Former chairman Peter Ridsdale admitted under his guidance Leeds had "lived the dream" as they reached the semi-finals of the Champions League in 2001.
However, it was a dream built on sand as failure to qualify again for the lucrative European competition -- a place in the UEFA Cup was of scant consolation -- triggered a spectacular financial collapse.
Having run up debts in excess of £100m ($190.7 million), Leeds sacked manager David O'Leary in June 2002 and were forced to sell their best players.
England international defender Rio Ferdinand joined Manchester United for a British record fee of almost £30m and was followed out of the door by Jonathan Woodgate, Robbie Fowler, Alan Smith, Robbie Keane, Harry Kewell, Mark Viduka and Paul Robinson.
Terry Venables, Peter Reid and Eddie Gray followed O'Leary into the manager's chair but none could reverse the club's ailing fortunes and in 2004 the 1992 league champions were relegated.
Financially, Leeds teetered on the brink of total collapse. A consortium led by Gerald Krasner took control in March 2004 and bought the Yorkshire club in the north east of England some time.
Their debts were reduced to less than 25 million pounds through a range of deals which included selling United's home, Elland Road, and the club's Thorp Arch training ground and leasing them back.
But the threat of liquidation was never far away and after goalkeeper Scott Carson had been sold to Liverpool in January, 2005 to pay staff wages, Leeds were just hours away from going out of business.
Then, out of the blue emerged former Chelsea chairman Ken Bates to complete a 10 million pounds takeover which saved Leeds from going bust and reduced debts to around £17m.
According to former manager Kevin Blackwell that figure would be almost zero in less than 12 months, although he will not be around to benefit after getting the sack in September following a poor start to the season in which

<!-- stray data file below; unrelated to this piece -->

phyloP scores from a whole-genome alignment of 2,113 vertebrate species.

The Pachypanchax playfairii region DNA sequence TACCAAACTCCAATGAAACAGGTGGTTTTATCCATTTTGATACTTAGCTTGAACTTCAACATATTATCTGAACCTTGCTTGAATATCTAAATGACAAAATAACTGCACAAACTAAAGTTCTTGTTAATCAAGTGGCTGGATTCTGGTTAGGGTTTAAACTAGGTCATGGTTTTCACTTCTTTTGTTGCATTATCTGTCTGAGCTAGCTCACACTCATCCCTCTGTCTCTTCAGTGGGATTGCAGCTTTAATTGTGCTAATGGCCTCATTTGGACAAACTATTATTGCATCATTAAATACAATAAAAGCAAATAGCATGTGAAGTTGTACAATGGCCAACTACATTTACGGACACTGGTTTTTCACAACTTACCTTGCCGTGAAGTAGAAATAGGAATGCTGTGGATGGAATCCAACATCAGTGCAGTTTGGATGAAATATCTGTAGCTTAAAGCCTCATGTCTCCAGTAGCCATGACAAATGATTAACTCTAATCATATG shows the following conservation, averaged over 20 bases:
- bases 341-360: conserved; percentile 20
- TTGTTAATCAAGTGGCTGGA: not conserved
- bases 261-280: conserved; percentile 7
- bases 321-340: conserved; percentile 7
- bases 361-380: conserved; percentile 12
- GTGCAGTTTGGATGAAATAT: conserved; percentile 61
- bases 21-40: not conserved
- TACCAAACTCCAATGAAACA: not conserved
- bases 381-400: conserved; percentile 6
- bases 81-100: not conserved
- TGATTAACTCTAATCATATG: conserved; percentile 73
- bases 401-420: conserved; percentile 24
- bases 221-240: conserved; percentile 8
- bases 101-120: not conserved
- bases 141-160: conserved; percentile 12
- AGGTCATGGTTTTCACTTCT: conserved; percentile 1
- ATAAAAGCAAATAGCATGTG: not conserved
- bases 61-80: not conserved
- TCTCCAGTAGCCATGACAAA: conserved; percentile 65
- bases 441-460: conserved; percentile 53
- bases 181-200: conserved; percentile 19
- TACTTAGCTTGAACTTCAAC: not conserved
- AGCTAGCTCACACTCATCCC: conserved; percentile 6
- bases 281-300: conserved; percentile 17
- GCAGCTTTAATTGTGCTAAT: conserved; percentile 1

Leeds dropped towards the second division relegation zone. The normally outspoken Bates was reluctant to discuss finances when he unveiled former Chelsea player Dennis Wise as Blackwell's successor last month.
Although the 74-year-old, who bought Chelsea for one pound in 1982 and then sold the London club to Roman Abramovich for £17m 21 years later, has made no secret of the fact that he thinks Leeds belong in the top-flight.
"Leeds need to be back in the Premiership and we have appointed Dennis and Gus (Poyet) because we believe they are the team to lead the team back into the Premiership," he said.
Promotion would guarantee an income from the Premier League of around £20m but Bates believes football status should come first when chasing promotion.
"It's a football need. Fans don't give a damn about the finances. They want to know what the result is on a Saturday."
Despite being 21st in the second division table, three points above bottom club Southend, Leeds now boast a squad that should not be threatened by relegation to the third tier of English football for the first time.
Wise, captain of Chelsea when Bates was in control at Stamford Bridge, will not use money as a reason for not succeeding.
"I am not going to be one to stand here and make excuses about finances. Finances are nothing to do with me. I am here to coach the team and get the team performing," he said.
A league win over Southend on Saturday offered a shaft of light in the gloom, although Tuesday's 4-1 defeat at Preston North End left Wise in no doubt as to the task he faces.
Thanks To Guardian Unlimited